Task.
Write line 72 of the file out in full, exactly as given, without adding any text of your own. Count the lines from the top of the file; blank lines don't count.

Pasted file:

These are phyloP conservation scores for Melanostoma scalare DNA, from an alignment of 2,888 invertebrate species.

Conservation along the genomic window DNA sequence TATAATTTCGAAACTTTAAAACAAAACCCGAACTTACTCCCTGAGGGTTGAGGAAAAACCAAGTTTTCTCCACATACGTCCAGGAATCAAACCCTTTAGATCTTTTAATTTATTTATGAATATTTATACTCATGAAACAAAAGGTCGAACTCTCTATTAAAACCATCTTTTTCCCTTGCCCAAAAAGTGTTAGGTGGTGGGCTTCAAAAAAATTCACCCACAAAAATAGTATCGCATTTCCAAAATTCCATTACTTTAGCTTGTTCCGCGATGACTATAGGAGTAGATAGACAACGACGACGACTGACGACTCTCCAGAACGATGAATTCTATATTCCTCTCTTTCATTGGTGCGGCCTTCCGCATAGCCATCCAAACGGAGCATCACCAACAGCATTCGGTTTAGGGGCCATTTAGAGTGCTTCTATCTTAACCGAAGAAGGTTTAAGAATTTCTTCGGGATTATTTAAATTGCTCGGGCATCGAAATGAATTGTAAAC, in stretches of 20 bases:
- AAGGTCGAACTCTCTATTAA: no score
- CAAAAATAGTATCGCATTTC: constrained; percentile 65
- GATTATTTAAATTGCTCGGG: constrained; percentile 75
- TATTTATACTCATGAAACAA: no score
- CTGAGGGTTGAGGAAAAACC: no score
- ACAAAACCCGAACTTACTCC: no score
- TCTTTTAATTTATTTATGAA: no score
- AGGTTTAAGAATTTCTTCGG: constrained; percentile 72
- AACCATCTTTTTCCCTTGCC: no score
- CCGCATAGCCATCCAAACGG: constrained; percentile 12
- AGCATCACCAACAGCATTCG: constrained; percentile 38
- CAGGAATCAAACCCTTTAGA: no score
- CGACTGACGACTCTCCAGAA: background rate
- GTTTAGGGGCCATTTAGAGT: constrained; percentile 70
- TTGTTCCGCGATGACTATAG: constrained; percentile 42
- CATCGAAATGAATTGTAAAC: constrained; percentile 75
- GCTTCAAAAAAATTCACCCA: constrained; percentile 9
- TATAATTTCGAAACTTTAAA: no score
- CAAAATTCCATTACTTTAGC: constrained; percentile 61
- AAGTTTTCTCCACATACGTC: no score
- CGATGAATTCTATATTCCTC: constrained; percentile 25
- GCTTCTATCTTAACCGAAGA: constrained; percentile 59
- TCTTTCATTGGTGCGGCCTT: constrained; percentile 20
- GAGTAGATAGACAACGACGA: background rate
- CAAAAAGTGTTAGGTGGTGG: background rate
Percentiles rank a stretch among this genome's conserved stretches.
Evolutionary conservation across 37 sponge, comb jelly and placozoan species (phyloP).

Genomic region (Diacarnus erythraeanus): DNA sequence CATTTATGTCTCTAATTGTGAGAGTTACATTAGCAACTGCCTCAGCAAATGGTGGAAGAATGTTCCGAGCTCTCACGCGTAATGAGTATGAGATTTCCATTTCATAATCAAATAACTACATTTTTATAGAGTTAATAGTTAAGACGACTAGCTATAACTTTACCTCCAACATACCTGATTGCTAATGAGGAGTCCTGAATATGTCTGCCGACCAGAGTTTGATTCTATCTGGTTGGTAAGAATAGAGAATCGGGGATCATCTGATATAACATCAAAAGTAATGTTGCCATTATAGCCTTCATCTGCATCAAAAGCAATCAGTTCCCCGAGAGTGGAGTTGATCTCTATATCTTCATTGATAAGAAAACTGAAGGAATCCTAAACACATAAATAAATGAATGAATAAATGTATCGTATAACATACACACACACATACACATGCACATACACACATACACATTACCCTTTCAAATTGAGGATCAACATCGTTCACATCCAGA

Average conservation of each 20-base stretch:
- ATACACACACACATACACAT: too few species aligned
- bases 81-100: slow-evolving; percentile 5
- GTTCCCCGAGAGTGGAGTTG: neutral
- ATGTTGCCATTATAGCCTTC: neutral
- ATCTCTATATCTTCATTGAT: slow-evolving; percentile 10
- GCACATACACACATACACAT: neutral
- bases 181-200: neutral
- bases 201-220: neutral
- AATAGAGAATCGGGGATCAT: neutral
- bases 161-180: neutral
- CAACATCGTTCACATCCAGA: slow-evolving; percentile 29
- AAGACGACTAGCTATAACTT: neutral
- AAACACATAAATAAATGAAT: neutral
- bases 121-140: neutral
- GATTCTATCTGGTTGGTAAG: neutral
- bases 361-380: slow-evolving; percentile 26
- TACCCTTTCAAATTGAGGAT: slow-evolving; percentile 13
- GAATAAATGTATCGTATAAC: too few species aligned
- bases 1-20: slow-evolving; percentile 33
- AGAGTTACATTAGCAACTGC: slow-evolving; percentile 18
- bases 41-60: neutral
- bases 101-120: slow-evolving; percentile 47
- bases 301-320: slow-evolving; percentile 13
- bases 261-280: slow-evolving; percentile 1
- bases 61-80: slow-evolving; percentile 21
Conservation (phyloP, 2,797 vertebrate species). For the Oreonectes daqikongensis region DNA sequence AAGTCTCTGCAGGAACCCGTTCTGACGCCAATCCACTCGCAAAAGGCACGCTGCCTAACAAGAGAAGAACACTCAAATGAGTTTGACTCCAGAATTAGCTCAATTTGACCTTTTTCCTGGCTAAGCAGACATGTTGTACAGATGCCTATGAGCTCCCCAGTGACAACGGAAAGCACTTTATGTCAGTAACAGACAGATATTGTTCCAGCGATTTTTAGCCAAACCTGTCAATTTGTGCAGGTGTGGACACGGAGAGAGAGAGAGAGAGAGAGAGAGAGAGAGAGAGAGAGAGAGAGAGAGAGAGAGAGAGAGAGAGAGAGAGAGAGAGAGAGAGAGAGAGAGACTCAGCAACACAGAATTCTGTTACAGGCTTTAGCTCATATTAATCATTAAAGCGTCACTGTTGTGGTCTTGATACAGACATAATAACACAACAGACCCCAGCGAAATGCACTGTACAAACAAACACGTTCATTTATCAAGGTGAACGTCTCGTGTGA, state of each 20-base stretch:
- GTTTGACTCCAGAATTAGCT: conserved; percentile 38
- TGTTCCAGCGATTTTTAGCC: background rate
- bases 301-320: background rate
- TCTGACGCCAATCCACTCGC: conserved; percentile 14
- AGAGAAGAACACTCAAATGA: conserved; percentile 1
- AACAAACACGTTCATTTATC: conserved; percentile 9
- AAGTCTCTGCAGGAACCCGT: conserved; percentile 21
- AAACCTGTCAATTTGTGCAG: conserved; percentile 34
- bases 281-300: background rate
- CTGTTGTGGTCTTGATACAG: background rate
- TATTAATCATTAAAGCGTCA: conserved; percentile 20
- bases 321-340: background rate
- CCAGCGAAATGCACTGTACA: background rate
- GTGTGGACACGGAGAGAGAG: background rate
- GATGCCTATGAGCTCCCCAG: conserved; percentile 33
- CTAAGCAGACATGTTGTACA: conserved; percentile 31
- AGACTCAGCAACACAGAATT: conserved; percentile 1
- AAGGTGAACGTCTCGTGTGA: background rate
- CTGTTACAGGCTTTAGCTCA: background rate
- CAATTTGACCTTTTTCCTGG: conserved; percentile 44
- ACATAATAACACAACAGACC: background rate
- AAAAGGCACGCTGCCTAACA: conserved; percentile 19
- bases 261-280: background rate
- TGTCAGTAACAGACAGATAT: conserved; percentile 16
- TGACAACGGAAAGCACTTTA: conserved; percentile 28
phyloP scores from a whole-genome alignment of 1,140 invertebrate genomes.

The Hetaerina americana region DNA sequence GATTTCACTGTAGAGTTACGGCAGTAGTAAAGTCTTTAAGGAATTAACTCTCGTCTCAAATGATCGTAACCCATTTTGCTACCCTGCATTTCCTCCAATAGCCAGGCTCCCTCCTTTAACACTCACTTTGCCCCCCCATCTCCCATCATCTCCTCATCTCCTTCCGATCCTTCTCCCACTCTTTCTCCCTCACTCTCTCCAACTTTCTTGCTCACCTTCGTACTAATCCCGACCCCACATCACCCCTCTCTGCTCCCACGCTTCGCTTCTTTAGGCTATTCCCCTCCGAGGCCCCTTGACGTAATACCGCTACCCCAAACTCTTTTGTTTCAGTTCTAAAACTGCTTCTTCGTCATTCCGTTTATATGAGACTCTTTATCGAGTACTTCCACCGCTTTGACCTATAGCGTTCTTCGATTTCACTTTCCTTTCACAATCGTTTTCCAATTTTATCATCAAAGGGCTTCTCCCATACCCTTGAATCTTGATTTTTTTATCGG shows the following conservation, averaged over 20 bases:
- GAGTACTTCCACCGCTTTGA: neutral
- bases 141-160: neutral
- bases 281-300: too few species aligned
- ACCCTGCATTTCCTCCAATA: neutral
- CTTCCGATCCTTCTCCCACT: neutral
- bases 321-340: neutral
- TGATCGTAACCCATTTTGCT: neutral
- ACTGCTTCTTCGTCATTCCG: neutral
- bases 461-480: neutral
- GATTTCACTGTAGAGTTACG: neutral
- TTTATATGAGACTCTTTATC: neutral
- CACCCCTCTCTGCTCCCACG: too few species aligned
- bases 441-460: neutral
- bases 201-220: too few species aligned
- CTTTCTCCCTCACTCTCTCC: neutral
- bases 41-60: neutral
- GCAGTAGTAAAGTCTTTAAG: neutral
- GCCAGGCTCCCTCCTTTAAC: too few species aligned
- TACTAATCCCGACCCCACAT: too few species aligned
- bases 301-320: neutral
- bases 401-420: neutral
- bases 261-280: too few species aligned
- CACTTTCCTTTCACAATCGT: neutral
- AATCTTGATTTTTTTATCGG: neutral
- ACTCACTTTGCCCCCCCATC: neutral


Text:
- GATGCCTATGAGCTCCCCAG: conserved; percentile 33